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Obama has questioned his own legacy after Trump's election, according to memoirs



  Barack Obama
Former President Barack Obama

Associated Press


In the days following Donald Trump's surprise victory over Hillary Clinton in the 2016 US election, President Barack Obama questioned his own legacy, wondering if he and his team had overestimated the strength of their electoral coalition.

These confessions were sketched in the upcoming memoir, "The World As It Is," by Ben Rhodes, Obama's longtime advisor.

The memoirs show that Obama was not immune to the collective shock that followed Trump's election. Obama wondered if he had offset the subliminal political fears in Central America that had promoted Trump's electoral victory.

And as the first African-American president to have won two terms – and both sealed with overwhelming majority of electoral votes – he also wondered if his own presidency had come "10 or 20 years too early."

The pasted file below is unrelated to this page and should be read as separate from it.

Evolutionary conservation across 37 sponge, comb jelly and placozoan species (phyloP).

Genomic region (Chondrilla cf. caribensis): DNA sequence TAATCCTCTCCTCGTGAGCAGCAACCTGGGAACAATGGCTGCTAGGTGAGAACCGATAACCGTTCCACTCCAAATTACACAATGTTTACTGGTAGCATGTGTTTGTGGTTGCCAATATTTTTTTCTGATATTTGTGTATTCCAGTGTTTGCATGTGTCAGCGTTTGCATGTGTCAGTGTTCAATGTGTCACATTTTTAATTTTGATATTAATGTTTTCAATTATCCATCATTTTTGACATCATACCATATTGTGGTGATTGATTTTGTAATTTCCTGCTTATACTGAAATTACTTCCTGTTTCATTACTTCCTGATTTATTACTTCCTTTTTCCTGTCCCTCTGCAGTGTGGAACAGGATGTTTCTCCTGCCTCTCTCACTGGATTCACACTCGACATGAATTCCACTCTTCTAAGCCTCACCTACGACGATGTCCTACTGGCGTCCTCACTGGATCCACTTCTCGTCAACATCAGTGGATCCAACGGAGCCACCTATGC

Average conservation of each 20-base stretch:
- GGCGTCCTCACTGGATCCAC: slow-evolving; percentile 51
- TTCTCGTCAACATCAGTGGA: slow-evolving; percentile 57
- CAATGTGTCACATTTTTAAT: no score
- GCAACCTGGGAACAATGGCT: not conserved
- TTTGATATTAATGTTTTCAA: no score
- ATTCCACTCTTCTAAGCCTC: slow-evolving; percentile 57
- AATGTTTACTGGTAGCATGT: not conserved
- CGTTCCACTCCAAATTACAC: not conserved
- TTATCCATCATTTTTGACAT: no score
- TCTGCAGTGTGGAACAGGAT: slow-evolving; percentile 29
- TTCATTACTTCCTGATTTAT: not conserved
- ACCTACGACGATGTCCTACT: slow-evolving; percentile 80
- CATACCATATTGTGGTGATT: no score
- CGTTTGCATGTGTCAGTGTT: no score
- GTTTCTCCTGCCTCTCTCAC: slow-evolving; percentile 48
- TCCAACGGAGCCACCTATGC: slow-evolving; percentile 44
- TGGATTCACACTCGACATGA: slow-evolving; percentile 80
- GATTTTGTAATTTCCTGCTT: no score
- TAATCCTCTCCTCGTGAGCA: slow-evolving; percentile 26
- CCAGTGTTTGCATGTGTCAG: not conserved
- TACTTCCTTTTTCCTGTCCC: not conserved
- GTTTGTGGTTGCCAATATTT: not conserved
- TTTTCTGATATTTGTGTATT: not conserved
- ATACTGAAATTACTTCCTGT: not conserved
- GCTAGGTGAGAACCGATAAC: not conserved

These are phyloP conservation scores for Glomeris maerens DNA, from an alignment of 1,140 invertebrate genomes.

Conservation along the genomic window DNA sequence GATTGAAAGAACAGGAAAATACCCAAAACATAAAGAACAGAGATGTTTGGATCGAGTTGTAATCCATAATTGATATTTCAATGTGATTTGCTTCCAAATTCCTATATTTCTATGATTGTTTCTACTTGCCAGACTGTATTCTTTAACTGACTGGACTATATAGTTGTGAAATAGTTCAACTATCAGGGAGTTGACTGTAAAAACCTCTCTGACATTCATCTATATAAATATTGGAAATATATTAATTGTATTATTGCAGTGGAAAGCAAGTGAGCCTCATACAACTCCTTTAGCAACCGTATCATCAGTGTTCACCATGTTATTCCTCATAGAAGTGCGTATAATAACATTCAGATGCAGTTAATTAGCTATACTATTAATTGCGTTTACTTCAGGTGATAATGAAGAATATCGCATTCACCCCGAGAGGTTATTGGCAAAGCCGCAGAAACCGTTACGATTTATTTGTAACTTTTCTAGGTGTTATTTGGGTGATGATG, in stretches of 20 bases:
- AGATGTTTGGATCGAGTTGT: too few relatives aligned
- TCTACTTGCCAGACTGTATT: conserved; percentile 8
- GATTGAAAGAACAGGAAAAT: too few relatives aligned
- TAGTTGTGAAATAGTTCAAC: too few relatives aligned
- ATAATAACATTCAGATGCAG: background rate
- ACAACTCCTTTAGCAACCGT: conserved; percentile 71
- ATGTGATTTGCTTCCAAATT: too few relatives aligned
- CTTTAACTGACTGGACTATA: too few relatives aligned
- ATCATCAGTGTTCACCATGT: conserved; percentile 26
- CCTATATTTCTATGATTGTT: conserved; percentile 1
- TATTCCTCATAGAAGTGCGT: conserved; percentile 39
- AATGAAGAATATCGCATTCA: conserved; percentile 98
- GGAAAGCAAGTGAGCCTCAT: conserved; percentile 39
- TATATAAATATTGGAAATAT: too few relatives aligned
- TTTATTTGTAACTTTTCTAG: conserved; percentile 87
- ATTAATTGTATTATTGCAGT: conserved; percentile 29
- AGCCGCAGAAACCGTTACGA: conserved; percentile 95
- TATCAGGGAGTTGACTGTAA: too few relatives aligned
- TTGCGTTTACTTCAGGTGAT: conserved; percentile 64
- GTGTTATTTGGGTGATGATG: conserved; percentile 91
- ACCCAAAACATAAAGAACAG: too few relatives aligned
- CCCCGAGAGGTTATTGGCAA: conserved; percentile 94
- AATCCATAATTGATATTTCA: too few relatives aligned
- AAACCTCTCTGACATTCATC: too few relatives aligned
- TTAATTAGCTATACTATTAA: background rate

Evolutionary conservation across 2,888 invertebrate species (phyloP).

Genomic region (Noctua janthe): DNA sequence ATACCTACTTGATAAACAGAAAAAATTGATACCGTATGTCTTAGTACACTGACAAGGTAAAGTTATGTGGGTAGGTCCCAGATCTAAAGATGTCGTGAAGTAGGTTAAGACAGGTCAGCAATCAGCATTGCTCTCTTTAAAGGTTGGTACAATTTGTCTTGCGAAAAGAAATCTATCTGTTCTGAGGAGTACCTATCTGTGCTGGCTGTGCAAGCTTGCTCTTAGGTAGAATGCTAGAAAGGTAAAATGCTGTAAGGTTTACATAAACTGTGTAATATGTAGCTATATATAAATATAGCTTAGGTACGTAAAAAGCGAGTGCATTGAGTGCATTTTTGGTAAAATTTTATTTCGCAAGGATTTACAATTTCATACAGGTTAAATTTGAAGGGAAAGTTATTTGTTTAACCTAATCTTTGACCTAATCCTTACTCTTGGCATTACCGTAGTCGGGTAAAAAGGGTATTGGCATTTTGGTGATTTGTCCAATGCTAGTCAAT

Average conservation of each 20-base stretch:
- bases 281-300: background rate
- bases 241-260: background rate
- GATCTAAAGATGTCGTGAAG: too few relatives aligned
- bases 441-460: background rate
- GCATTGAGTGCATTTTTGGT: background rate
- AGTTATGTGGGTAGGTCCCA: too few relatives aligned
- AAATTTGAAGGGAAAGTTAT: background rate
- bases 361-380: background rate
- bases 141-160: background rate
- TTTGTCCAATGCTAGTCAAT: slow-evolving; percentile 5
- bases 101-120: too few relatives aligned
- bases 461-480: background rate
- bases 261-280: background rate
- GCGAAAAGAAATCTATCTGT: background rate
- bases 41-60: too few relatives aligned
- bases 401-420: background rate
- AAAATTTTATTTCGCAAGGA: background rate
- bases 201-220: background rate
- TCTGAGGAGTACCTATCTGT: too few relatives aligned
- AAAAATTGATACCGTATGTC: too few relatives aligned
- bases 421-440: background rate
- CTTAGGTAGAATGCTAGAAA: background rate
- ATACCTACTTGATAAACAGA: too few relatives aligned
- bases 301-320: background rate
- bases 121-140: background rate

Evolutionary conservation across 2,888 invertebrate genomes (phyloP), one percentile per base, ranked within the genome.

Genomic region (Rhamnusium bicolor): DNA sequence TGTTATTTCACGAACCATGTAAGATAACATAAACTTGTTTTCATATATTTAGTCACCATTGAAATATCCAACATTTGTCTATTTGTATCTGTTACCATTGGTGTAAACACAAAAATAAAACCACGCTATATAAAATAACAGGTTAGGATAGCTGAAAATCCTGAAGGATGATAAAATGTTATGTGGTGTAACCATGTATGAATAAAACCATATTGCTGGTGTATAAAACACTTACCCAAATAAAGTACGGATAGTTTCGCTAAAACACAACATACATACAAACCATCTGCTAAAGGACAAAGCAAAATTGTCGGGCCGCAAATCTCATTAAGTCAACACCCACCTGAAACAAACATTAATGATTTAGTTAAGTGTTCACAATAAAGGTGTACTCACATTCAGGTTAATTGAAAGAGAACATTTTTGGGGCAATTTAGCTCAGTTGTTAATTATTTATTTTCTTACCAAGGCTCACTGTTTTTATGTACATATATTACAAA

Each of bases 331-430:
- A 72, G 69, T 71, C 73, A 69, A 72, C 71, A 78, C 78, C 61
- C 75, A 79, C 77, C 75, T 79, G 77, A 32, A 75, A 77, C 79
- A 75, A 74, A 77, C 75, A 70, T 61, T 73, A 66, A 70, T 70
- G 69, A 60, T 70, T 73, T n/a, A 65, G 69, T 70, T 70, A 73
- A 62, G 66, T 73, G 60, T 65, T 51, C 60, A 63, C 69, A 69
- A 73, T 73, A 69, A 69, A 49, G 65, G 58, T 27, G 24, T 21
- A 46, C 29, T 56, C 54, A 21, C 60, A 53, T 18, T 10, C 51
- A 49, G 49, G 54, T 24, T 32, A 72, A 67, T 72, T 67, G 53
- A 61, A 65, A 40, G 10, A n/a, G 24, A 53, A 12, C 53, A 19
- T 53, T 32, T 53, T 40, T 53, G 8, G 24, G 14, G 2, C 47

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In 2016, Trump championed a nationalist agenda and frequently criticized globalist politics, which he saw as damaging to the US. The Paris Climate Agreement and the Iran deal were some of Trump's goals, as was the policy that promoted immigration and welcomed refugees.

The tone of Trump's election campaign earned him both Republicans and Democrats cursing words that criticized his inclination to use racist animus to strengthen his base. According to Rhodes memoirs, Obama recalls those moments after the election and asks, "Maybe people just want to fall back into their tribe."

Nearly two years after Trump's first term, Obama was very calm to the 45th President despite frequent criticisms from Trump and members of his government.

Barack and Michelle Obama made headlines in May after pledging to produce shows and films for Netflix. They each have their own memoirs in the works.


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